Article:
Most of us contemplate our own personal physical fitness goals and regimen in the new year, but it’s not often that we extend this focus to our children. Keeping kids active is important for both the mental and physical health of their rapidly growing and developing minds and bodies. “We are talking about longevity of health here,” said Jill Zimmerman, owner, physical therapist and personal trainer at Perfectly Fit Charleston. “Instilling healthy habits and physical skills will support and guide the development of these tiny humans as they become adults.”Krista Tilly, licensed marriage and family therapist associate at Life Resources in Mount Pleasant, addressed the current climate children are living in today and the unfortunate way this lifestyle generates stagnant children. “In homes and classrooms around the country, children are spending more and more time on screens and less time outdoors. It is well established that young children learn best through physical engagement and active play,” Tilly pointed out.
“Children who spend the majority of their day sitting in front of television and various screens are developing unhealthy lifestyle habits that can have long-term impacts on their emotional and social development, in addition to the well-documented health ramifications associated with physical inactivity.”
It’s evident that the need for physical fitness is imperative, but many parents are unsure of what they can do to help foster this value and ensure the child carries it into adulthood. Tilly reminded us that “healthy exercise habits taught in childhood are likely to continue into adulthood,” — but what captures and keeps the attention of a child is the incorporation of enjoyment. “More often than not, children love being active as long as the adult in charge makes it fun,” she noted.Owners, operators and soccer coaches of Happy Feet Charleston, Jackie Cooper and MJ Phillips are well-known throughout the Lowcountry for bringing fun and fitness to the field. Happy Feet is a youth soccer organization that offers classes, leagues and after-school programs for children ages two and up. Their motto is “Happy Feet — It’s Not Just Soccer — It’s FUN,” and the staff members use songs, stories, adventures and games to turn conventional soccer methods into pure joy.
“Enjoyment is central to the concept of play and must be seen as one of the major priorities in early childhood activity,” Phillips said. “As a motivational factor, there is possibly nothing greater than the enjoyment provided by the satisfaction of the play characteristic.”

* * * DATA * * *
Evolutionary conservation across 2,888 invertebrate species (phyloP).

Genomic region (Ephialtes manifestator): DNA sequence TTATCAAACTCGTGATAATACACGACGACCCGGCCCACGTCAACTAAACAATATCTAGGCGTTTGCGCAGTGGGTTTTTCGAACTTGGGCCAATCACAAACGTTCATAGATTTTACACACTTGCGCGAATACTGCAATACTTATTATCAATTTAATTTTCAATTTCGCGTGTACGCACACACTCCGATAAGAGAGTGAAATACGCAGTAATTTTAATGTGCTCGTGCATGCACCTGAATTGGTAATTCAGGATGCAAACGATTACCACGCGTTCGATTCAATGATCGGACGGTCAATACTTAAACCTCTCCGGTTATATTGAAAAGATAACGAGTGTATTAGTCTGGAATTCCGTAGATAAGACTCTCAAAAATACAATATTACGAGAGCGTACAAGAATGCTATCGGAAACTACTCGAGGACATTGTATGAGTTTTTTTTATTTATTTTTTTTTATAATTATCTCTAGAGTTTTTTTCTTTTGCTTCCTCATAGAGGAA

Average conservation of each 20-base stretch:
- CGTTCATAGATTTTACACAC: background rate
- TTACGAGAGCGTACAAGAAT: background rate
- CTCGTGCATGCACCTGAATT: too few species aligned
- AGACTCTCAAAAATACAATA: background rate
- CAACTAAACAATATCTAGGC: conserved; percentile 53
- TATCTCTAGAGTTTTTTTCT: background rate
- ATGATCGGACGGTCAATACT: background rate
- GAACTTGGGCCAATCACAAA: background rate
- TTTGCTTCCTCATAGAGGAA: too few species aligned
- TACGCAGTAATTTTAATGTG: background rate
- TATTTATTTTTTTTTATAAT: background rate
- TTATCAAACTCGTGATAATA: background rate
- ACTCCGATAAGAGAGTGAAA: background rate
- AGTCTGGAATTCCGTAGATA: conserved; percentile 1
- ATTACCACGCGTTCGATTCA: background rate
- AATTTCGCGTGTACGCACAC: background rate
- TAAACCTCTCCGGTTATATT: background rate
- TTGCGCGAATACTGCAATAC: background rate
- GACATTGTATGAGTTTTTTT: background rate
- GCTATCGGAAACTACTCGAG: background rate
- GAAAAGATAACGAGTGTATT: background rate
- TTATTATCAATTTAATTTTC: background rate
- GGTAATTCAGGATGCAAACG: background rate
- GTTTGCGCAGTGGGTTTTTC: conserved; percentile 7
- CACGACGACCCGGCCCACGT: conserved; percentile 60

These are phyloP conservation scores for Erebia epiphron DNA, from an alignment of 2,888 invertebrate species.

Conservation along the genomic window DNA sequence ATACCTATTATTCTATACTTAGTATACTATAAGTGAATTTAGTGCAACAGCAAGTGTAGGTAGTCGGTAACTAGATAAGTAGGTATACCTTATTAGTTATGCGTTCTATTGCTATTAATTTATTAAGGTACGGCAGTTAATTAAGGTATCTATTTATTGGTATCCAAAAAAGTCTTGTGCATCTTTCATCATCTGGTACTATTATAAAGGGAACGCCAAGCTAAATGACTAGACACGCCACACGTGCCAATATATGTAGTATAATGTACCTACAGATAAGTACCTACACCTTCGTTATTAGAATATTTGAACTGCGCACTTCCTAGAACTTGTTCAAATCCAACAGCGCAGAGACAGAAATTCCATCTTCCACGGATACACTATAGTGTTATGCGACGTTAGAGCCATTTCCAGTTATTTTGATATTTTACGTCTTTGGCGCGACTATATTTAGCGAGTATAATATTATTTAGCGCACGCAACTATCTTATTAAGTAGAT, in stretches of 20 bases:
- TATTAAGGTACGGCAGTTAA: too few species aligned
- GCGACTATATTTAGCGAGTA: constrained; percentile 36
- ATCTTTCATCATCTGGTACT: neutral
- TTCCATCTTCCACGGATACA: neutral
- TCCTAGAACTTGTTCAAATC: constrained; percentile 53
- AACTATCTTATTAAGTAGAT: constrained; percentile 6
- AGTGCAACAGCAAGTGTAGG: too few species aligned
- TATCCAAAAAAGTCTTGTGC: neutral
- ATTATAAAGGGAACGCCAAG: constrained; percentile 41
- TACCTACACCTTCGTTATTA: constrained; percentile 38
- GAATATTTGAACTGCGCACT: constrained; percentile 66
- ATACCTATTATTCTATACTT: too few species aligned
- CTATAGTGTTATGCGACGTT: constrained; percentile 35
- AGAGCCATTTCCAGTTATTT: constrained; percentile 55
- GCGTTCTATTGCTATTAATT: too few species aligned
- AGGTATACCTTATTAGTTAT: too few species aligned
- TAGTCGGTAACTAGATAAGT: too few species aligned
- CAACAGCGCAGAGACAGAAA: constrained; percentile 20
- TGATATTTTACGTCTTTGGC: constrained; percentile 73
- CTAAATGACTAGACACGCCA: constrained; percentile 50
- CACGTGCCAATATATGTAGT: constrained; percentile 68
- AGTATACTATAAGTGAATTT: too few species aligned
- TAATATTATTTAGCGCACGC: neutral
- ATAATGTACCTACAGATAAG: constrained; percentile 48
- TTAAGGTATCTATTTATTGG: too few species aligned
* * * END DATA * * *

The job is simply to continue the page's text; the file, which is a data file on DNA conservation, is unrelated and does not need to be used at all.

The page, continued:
When a program like Happy Feet makes being active enjoyable, kids begin to see physical fitness as less of a chore and more of an activity that they truly look forward to. “Also, physical activity enhances mental health and helps children develop self esteem by helping them set goals and achieve them,” Cooper added.
An equally important factor in keeping kids active is interested participation from mom and dad. “Do it with them,” Zimmerman urged. “Kids want to know that you’re on board with their activities. They want you to like it too.” Parents often underestimate the role they play in their child’s interest in activities, but “being a physically active role model means everything to a young child,” Zimmerman reiterated, adding that demonstrating your own healthy relationship with physical fitness helps a child see value in strength and shape conditioning.
Tilly echoed this notion, adding: “In addition to reducing obesity through a more active lifestyle, exercise has tremendous benefits for our emotional health. Unfortunately, children at younger and younger ages are becoming increasingly concerned with issues around body image. Children take most of their cues from their environment — the adults around them, media and cultural cues.”
That said, it’s important that adults equip children with the ability to see the value in engaging in regular and consistent physical fitness in order to take care of their minds and bodies. “Body image should relate more to well-balanced physical and social activities versus the messaging of popular media,” Tilly advised.
The responsibility ultimately falls on adults to frame fitness as a vital and important part of the day for the next generation. Health and wellness need to become as important to us as school and leisure to ensure our children will lead long and happy lives.